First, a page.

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‘Sweet Home’ explores humanity and monstrosity

Ni Nyoman Wira
Ni Nyoman Wira

The Jakarta Post

Jakarta  /  Mon, December 21, 2020  /  05:10 pm

Imagine that the earth was on the brink of a mysterious monster apocalypse. Would you rather die as a human or live as a monster?

Following the death of his family, life-loathing teenager Cha Hyun-soo (Song Kang) moves to a tattered apartment complex called Green Home. He is determined to commit suicide in the building until he witnesses one of his neighbors devour her own pet and turn into a monster.

As it turns out, his neighbor isn’t the only one. Numerous people have transformed into monsters of various forms depending on their desires. They experience severe nosebleeds and hallucinations before the transformation. Hyun-soo and the other residents of Green Home are trapped inside the building, trying to survive surrounded by dangerous monsters that prey upon them.

Amid the confusion, Hyun-soo experiences a severe nosebleed and realizes that he, too, will become a monster.

Cha Hyun-soo (Song Kang), a life-loathing teenager who finds himself saving other people's lives.Cha Hyun-soo (Song Kang), a life-loathing teenager who finds himself saving other people's lives. (Netflix/File)

Sweet Home is based on a popular webtoon of the same name by Kim Carnby and Hwang Young-chan. Available on Netflix, it was helmed by Lee Eung-bok, who directed Korean drama Descendants of the Sun (2016), Guardian: The Lonely and Great God or Goblin (2016) and Mr. Sunshine (2018).

During a press conference on Wednesday, Eung-bok said that he found everything in the webtoon intriguing, including the part where humans became monsters based on their desires and the main character, Hyun-soo, who wants to end his own life but later finds himself on a different path.

“When I first saw Hyun-soo, I thought of Johnny Depp in Edward Scissorhands (1990). He has a pure heart but a cold-blooded image,” Eung-bok said.

The 10-episode series may not be for the faint-hearted as Eung-bok never hesitates to show flowing and splattering blood, but Sweet Home is much more than that. Its cinematography, plot twists, suspense and character development pull audiences into every episode.

Sweet Home features characters with their own agendas, including a mysterious man named Pyun Sang-wook (Jee Jin-wook), who is often mistaken for a gangster; Seo I-kyung (Lee Si-young), a firefighter and a character from the original series; medical student Lee Eun-hyuk (Lee Do-hyun); Korean language teacher and a devout Christian Jung Jae-hun (Kim Nam-hee); Eun-hyuk’s sister Lee Eun-yoo (Go Min-ai); bass player Yoon Ji-soo (Park Gyu-young); and caregiver Park Yoo-ri (Go Yoon-jung).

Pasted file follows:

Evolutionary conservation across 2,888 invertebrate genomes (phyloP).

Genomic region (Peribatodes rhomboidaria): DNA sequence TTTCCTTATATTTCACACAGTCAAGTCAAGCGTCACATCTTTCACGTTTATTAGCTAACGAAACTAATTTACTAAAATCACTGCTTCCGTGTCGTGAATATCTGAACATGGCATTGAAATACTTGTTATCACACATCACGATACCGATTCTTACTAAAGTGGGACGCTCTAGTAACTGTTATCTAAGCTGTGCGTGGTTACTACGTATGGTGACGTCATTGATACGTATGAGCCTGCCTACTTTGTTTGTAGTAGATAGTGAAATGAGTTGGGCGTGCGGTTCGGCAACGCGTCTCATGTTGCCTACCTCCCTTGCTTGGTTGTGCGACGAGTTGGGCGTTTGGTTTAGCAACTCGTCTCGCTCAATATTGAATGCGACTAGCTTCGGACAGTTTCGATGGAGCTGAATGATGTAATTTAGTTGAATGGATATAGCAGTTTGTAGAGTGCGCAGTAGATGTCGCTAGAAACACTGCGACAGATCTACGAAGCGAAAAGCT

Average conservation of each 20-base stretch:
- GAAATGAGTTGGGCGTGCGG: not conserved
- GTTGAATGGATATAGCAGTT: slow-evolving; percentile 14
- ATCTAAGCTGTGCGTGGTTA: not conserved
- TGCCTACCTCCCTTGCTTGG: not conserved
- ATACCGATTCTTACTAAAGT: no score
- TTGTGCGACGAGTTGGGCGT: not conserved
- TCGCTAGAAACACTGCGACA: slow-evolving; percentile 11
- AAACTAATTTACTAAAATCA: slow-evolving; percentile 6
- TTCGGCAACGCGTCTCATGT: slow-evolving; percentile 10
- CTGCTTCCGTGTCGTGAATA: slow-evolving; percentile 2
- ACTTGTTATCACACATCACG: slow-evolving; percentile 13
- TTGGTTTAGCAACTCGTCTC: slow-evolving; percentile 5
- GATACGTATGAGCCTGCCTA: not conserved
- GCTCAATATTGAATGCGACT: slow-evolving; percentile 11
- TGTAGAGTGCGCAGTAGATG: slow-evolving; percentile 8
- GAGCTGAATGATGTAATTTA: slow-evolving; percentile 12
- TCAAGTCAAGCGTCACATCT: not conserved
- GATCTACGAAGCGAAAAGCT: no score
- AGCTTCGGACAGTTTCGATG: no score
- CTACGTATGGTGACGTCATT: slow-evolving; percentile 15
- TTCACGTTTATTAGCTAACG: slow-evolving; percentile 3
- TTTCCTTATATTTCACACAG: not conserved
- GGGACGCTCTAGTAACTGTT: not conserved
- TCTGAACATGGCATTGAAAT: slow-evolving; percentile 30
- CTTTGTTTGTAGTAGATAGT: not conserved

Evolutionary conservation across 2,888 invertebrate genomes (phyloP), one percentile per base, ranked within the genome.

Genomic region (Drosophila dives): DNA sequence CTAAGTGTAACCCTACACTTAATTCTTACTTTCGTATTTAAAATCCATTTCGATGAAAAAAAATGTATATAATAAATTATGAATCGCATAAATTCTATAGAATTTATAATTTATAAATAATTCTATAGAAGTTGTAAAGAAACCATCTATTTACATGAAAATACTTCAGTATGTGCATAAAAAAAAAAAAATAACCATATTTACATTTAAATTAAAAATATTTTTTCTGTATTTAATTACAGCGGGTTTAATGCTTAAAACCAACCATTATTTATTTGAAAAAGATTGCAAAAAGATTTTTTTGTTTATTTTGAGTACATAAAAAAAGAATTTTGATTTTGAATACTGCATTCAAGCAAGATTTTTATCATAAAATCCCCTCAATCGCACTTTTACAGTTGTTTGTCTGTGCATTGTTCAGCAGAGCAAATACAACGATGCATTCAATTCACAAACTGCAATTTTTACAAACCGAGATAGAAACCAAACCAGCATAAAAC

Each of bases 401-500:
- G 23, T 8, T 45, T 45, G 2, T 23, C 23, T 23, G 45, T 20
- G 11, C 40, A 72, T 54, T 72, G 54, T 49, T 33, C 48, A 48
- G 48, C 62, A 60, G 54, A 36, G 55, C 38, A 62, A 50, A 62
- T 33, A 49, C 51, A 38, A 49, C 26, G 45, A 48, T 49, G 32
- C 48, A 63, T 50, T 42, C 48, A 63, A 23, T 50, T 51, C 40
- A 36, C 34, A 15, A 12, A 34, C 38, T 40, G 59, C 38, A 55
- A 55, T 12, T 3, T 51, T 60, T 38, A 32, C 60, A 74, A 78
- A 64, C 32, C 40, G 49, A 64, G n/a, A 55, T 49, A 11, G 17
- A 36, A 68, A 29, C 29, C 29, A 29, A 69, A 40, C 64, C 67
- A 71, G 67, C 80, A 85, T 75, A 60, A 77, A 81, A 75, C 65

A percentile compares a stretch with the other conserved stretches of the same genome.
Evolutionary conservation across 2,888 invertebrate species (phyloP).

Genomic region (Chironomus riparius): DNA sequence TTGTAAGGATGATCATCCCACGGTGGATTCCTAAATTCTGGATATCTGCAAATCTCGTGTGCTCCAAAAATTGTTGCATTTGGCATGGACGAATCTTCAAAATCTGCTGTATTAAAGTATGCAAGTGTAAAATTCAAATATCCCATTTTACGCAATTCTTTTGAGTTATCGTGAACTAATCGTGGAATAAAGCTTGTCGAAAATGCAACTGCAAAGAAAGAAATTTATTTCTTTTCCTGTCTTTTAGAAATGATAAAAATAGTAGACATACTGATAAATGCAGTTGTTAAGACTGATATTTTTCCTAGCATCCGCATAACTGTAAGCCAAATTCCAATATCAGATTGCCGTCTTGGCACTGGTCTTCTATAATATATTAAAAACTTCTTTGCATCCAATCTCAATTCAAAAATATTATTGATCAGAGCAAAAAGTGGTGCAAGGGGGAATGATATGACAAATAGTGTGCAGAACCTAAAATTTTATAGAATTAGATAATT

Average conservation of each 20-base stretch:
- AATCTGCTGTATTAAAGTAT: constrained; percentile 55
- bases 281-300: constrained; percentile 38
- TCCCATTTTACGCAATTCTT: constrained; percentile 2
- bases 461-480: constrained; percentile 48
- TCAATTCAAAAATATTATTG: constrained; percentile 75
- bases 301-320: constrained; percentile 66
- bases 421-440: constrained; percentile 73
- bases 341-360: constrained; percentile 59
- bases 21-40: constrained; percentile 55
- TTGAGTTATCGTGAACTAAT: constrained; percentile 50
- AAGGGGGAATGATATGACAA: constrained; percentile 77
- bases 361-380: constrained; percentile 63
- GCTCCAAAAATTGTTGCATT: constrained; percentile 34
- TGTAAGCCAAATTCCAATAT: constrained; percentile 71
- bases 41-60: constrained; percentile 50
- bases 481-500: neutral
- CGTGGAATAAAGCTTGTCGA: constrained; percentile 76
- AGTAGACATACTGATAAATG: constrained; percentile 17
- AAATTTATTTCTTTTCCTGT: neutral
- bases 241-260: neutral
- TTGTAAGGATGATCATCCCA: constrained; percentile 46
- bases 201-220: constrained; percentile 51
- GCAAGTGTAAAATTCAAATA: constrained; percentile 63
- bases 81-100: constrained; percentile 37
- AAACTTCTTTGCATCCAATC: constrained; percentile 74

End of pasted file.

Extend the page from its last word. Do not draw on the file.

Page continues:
Most characters carry emotional baggage, and as they gradually adapt to the situation, they change into people who you either cheer for or dislike.

Lee Si-young plays the original character Seo I-kyung.Lee Si-young plays the original character Seo I-kyung. (Netflix/File)

At the press conference, Lee Si-young said she did not struggle to play her character because Eung-bok gave her thorough direction and her character had a specific backstory.

“I want to convey a message that anyone can power through a disastrous situation, that they have strength and power. For women, they have the power to protect the ones they love. For children, they bring up their inner strength to protect their younger siblings,” Si-young said.

Prior to its release, Sweet Home stirred up a wave of excitement by releasing a trailer that showed a glimpse of its monsters. Eung-bok said they tried to be as loyal as possible to the webtoon. They teamed up with American special effects studio Legacy Effects, global special effects company Spectral Motion, Korean visual effects company Westworld, Korean choreographer Kim Seol-jin and actor-contortionist Troy James to make the monsters appear lifelike.  

Each monster is unique and terrifying in its own way, including what the webtoon’s fans call the “lotus root monster”, as the top part of its head is cut off, and the “muscle monster”, which will send chill down viewers’ spines. The computer graphics for certain monsters, however, are slightly less smooth than for others.

“There are a lot of monsters in the story, but what I really wanted to focus on was humans,” said Eung-bok. “What are monsters? That’s the question I wanted to pose, and if you watch our series, Hyun-soo says some monsters don’t harm humans. I don’t think desires are all bad, and something that looks like a monster isn’t entirely bad.” (wng)

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